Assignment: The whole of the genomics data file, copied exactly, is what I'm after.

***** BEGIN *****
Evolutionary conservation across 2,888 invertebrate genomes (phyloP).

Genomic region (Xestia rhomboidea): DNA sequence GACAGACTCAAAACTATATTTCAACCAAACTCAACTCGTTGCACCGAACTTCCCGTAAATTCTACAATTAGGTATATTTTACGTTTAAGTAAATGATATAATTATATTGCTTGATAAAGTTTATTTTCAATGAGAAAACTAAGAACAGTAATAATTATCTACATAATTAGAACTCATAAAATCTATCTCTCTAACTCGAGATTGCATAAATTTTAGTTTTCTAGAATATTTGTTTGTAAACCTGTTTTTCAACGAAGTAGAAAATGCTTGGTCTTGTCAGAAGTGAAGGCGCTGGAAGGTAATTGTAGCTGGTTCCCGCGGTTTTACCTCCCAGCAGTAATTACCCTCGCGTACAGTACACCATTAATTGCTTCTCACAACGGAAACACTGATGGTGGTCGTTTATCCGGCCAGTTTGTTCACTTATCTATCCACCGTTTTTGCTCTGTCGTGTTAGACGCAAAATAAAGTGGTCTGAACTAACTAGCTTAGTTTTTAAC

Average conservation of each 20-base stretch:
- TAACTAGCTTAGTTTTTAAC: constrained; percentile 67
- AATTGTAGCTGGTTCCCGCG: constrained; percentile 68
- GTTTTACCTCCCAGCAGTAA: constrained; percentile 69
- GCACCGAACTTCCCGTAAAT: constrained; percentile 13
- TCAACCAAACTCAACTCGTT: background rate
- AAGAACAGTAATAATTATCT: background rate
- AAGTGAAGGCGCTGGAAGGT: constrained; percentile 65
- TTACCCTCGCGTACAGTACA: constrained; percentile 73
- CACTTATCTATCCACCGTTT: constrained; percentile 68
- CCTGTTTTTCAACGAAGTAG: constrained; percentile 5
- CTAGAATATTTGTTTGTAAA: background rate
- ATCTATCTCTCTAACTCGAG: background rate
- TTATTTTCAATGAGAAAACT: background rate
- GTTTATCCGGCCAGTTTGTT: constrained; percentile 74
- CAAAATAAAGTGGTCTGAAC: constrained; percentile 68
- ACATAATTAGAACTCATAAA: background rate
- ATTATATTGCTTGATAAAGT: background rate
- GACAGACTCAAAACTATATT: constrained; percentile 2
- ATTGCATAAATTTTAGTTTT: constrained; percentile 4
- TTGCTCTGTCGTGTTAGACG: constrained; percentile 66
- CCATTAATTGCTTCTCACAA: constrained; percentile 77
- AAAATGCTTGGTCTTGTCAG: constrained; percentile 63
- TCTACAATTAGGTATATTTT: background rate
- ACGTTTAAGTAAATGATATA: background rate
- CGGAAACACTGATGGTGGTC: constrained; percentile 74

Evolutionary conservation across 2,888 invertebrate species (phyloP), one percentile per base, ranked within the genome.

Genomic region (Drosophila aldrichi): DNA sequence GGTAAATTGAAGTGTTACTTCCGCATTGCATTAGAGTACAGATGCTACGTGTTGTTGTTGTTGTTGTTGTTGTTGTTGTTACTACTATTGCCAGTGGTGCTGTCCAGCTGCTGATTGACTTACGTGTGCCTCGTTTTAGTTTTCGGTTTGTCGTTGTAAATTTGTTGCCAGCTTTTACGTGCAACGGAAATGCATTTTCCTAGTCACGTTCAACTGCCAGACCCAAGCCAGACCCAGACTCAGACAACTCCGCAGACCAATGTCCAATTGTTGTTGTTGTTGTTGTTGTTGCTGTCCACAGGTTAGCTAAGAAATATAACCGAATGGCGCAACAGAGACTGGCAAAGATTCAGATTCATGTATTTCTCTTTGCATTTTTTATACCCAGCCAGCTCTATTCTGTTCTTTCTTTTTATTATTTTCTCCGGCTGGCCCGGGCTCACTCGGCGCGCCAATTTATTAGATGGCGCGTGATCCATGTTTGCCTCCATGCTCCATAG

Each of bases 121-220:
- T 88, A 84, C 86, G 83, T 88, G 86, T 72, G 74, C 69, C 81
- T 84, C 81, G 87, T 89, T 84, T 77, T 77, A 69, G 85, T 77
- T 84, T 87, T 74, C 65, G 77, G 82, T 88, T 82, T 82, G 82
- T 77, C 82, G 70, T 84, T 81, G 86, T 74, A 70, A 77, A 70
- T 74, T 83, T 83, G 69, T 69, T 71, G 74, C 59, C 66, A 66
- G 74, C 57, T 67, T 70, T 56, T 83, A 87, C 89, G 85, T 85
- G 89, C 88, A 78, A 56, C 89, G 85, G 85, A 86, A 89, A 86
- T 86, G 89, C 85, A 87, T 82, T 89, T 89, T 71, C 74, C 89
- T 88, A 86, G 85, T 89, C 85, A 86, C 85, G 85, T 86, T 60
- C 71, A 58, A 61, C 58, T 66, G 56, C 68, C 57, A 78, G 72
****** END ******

Evolutionary conservation across 2,888 invertebrate genomes (phyloP).

Genomic region (Xestia rhomboidea): DNA sequence GACAGACTCAAAACTATATTTCAACCAAACTCAACTCGTTGCACCGAACTTCCCGTAAATTCTACAATTAGGTATATTTTACGTTTAAGTAAATGATATAATTATATTGCTTGATAAAGTTTATTTTCAATGAGAAAACTAAGAACAGTAATAATTATCTACATAATTAGAACTCATAAAATCTATCTCTCTAACTCGAGATTGCATAAATTTTAGTTTTCTAGAATATTTGTTTGTAAACCTGTTTTTCAACGAAGTAGAAAATGCTTGGTCTTGTCAGAAGTGAAGGCGCTGGAAGGTAATTGTAGCTGGTTCCCGCGGTTTTACCTCCCAGCAGTAATTACCCTCGCGTACAGTACACCATTAATTGCTTCTCACAACGGAAACACTGATGGTGGTCGTTTATCCGGCCAGTTTGTTCACTTATCTATCCACCGTTTTTGCTCTGTCGTGTTAGACGCAAAATAAAGTGGTCTGAACTAACTAGCTTAGTTTTTAAC

Average conservation of each 20-base stretch:
- TAACTAGCTTAGTTTTTAAC: constrained; percentile 67
- AATTGTAGCTGGTTCCCGCG: constrained; percentile 68
- GTTTTACCTCCCAGCAGTAA: constrained; percentile 69
- GCACCGAACTTCCCGTAAAT: constrained; percentile 13
- TCAACCAAACTCAACTCGTT: background rate
- AAGAACAGTAATAATTATCT: background rate
- AAGTGAAGGCGCTGGAAGGT: constrained; percentile 65
- TTACCCTCGCGTACAGTACA: constrained; percentile 73
- CACTTATCTATCCACCGTTT: constrained; percentile 68
- CCTGTTTTTCAACGAAGTAG: constrained; percentile 5
- CTAGAATATTTGTTTGTAAA: background rate
- ATCTATCTCTCTAACTCGAG: background rate
- TTATTTTCAATGAGAAAACT: background rate
- GTTTATCCGGCCAGTTTGTT: constrained; percentile 74
- CAAAATAAAGTGGTCTGAAC: constrained; percentile 68
- ACATAATTAGAACTCATAAA: background rate
- ATTATATTGCTTGATAAAGT: background rate
- GACAGACTCAAAACTATATT: constrained; percentile 2
- ATTGCATAAATTTTAGTTTT: constrained; percentile 4
- TTGCTCTGTCGTGTTAGACG: constrained; percentile 66
- CCATTAATTGCTTCTCACAA: constrained; percentile 77
- AAAATGCTTGGTCTTGTCAG: constrained; percentile 63
- TCTACAATTAGGTATATTTT: background rate
- ACGTTTAAGTAAATGATATA: background rate
- CGGAAACACTGATGGTGGTC: constrained; percentile 74

Evolutionary conservation across 2,888 invertebrate species (phyloP), one percentile per base, ranked within the genome.

Genomic region (Drosophila aldrichi): DNA sequence GGTAAATTGAAGTGTTACTTCCGCATTGCATTAGAGTACAGATGCTACGTGTTGTTGTTGTTGTTGTTGTTGTTGTTGTTACTACTATTGCCAGTGGTGCTGTCCAGCTGCTGATTGACTTACGTGTGCCTCGTTTTAGTTTTCGGTTTGTCGTTGTAAATTTGTTGCCAGCTTTTACGTGCAACGGAAATGCATTTTCCTAGTCACGTTCAACTGCCAGACCCAAGCCAGACCCAGACTCAGACAACTCCGCAGACCAATGTCCAATTGTTGTTGTTGTTGTTGTTGTTGCTGTCCACAGGTTAGCTAAGAAATATAACCGAATGGCGCAACAGAGACTGGCAAAGATTCAGATTCATGTATTTCTCTTTGCATTTTTTATACCCAGCCAGCTCTATTCTGTTCTTTCTTTTTATTATTTTCTCCGGCTGGCCCGGGCTCACTCGGCGCGCCAATTTATTAGATGGCGCGTGATCCATGTTTGCCTCCATGCTCCATAG

Each of bases 121-220:
- T 88, A 84, C 86, G 83, T 88, G 86, T 72, G 74, C 69, C 81
- T 84, C 81, G 87, T 89, T 84, T 77, T 77, A 69, G 85, T 77
- T 84, T 87, T 74, C 65, G 77, G 82, T 88, T 82, T 82, G 82
- T 77, C 82, G 70, T 84, T 81, G 86, T 74, A 70, A 77, A 70
- T 74, T 83, T 83, G 69, T 69, T 71, G 74, C 59, C 66, A 66
- G 74, C 57, T 67, T 70, T 56, T 83, A 87, C 89, G 85, T 85
- G 89, C 88, A 78, A 56, C 89, G 85, G 85, A 86, A 89, A 86
- T 86, G 89, C 85, A 87, T 82, T 89, T 89, T 71, C 74, C 89
- T 88, A 86, G 85, T 89, C 85, A 86, C 85, G 85, T 86, T 60
- C 71, A 58, A 61, C 58, T 66, G 56, C 68, C 57, A 78, G 72